Dr. Colin H. Kahl, Under Secretary of Defense for Policy

Dr. Colin H. Kahl

Under Secretary of Defense for Policy

Colin Hackett Kahl was born in Michigan and grew up in Richmond, California. He earned an undergraduate degree in political science from the University of Michigan and received a Ph.D. in political science from Columbia University. He was a national security fellow at Harvard University and was an International Affairs Fellow on the Council on Foreign Relations. 

He has been a professor at the University of Minnesota. He was deputy assistant secretary of defense for the Middle East for two years during President Obama’s administration.  

He was an associate professor in the Security Studies Program at Georgetown University. 

He was nominated by President Joe Biden to be the Under Secretary of Defense for Policy, approved by the Senate after the invocation of cloture, and assumed his office in April 2021. 

In the News…

In a press briefing, the Pentagon outlined that the next $1 billion in aid for Ukraine could go forward. However, all eyes remained on China and Taiwan in the wake of House Speaker Nancy Pelosi’s visit to Taipei which saw Chinese forces engage in live fire drills around Taiwan in an escalating show of force.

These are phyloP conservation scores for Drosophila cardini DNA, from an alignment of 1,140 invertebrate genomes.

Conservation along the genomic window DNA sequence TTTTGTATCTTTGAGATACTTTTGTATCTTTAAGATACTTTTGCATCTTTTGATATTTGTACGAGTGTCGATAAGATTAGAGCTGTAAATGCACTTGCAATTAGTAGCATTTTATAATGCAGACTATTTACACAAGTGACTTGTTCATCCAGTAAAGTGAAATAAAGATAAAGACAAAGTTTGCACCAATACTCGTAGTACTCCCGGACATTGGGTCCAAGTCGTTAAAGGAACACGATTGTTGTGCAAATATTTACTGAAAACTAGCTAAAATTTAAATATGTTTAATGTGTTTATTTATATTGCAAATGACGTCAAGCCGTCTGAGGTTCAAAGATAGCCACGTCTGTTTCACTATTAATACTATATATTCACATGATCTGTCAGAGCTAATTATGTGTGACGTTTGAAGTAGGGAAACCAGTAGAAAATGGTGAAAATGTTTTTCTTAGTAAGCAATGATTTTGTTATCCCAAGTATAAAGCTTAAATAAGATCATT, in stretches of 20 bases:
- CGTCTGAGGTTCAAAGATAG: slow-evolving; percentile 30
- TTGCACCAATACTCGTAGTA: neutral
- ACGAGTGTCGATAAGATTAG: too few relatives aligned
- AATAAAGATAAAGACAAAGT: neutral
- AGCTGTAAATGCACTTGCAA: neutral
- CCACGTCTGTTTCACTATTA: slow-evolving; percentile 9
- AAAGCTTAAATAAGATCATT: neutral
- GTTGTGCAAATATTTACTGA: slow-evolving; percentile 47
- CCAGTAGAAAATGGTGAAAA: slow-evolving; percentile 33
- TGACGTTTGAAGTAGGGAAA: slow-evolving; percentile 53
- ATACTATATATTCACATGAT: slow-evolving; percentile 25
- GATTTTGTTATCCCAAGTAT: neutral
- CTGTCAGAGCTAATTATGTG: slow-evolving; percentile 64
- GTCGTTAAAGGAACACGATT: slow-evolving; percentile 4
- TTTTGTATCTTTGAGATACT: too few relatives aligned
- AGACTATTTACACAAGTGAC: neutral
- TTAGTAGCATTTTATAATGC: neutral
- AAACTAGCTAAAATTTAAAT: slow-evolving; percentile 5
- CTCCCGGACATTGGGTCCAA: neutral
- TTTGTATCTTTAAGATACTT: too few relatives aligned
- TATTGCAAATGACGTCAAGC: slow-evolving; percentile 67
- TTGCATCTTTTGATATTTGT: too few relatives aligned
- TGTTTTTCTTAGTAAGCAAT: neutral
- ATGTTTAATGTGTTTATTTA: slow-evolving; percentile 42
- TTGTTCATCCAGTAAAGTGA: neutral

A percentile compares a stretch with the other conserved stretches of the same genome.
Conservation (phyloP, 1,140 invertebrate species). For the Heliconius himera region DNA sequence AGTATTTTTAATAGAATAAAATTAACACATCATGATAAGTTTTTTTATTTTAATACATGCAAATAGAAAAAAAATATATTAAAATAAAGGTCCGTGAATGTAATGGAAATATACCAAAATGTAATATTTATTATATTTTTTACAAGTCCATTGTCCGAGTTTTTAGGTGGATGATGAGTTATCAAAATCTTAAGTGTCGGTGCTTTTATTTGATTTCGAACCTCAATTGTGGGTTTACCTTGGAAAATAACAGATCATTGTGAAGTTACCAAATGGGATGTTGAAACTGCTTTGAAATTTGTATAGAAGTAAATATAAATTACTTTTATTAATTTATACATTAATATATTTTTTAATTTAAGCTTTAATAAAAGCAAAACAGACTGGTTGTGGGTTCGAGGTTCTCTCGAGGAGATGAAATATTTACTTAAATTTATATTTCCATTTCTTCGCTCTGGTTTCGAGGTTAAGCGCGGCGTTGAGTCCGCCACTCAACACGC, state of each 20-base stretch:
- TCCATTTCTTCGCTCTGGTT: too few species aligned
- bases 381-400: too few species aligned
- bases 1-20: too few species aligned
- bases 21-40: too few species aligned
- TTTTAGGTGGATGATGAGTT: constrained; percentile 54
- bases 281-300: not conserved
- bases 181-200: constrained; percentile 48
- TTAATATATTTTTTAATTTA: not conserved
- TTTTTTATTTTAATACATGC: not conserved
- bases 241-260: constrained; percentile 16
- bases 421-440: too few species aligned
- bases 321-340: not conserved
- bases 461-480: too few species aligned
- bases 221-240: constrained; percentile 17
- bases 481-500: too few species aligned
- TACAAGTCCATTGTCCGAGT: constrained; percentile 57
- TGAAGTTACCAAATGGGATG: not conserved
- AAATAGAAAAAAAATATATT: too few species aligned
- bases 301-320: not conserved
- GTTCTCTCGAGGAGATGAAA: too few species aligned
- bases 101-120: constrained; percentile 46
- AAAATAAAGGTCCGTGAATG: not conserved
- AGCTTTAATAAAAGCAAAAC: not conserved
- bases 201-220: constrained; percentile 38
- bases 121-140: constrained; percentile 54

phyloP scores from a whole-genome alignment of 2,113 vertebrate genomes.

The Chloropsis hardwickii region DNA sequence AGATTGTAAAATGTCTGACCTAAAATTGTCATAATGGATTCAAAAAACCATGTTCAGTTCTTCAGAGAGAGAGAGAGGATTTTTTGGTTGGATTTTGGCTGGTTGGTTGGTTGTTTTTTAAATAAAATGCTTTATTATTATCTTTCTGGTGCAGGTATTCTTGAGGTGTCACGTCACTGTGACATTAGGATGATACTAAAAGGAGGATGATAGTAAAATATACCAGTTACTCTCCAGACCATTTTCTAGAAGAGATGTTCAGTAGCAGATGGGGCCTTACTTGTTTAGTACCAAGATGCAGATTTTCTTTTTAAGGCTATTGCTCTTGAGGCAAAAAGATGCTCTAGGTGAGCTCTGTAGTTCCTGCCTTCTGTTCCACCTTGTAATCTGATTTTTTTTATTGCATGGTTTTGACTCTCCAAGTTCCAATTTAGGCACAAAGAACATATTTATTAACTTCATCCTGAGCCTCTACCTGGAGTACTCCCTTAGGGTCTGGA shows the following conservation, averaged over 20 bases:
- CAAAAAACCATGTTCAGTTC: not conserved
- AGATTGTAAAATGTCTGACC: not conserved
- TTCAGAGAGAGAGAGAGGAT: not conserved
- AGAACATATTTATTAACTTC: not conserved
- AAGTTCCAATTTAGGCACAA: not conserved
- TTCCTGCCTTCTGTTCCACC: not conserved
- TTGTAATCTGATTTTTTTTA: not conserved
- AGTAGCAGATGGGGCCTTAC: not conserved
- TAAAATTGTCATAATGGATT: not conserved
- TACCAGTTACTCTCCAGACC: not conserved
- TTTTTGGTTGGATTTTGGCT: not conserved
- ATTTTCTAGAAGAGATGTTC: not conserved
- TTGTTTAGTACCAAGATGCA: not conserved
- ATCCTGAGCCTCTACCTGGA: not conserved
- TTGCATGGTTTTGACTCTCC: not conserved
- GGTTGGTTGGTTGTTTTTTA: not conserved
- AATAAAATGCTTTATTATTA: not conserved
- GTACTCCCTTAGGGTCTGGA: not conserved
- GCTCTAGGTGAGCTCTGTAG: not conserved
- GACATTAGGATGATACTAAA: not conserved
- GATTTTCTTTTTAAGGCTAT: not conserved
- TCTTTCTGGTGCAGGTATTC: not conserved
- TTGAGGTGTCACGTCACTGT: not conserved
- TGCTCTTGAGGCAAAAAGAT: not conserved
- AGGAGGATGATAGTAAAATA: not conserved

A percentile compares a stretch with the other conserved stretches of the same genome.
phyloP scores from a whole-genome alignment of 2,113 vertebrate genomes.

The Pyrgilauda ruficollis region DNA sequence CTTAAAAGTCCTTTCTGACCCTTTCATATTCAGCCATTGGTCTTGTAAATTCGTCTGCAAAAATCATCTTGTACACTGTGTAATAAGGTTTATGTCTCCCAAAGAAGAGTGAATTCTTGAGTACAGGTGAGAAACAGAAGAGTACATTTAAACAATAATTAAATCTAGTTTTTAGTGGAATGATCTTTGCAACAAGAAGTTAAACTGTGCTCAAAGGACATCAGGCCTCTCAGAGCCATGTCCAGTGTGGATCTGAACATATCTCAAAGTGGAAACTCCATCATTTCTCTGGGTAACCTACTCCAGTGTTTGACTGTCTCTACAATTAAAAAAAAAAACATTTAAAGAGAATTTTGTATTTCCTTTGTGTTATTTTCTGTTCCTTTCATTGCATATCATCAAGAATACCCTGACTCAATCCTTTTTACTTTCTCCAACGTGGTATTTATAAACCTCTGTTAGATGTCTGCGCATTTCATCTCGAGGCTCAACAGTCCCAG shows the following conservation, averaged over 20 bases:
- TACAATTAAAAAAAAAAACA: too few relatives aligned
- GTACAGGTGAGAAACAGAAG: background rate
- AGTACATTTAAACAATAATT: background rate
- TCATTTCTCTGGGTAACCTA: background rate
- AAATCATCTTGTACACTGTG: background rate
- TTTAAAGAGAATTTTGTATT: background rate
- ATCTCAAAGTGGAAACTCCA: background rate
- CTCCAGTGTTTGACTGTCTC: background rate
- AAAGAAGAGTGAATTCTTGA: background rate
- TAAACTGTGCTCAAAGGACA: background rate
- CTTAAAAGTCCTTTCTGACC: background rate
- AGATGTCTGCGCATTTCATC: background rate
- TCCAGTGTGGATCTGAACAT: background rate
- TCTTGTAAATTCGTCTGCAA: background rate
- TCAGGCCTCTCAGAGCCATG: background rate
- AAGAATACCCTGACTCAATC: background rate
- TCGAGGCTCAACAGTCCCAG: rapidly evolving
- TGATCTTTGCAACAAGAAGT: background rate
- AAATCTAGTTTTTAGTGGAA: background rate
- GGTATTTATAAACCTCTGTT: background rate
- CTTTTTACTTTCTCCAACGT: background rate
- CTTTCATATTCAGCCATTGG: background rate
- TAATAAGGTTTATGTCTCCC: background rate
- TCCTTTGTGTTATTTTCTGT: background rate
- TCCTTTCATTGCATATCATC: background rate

Under Secretary of Defense for Policy Colin H. Kahl, the number 3 leader at the Pentagon, briefed reporters amid an apparent stalemate between American and Chinese defense officials. He stated that Beijing won’t even take calls from Defense Secretary Lloyd Austin or Joint Chief Chair Mark Milley. 

Despite China’s aggression — that included state media threatening to shoot down the U.S. Air Force plane that Speaker Pelosi was traveling on and China’s subsequent live fire exercises surrounding Taiwan — the Pentagon stood by its earlier assessment that China would not seize Taiwan by force within the next two years.  

Under Secretary Kahl also sought to minimize the threat Chinese aggression poses to international trade by activities or open hostility in the Taiwan Strait. “My sense,” he explained, “is that there hasn’t been much of an effect on Taiwan’s economy or the international economy” from China’s recent live fire drills.  


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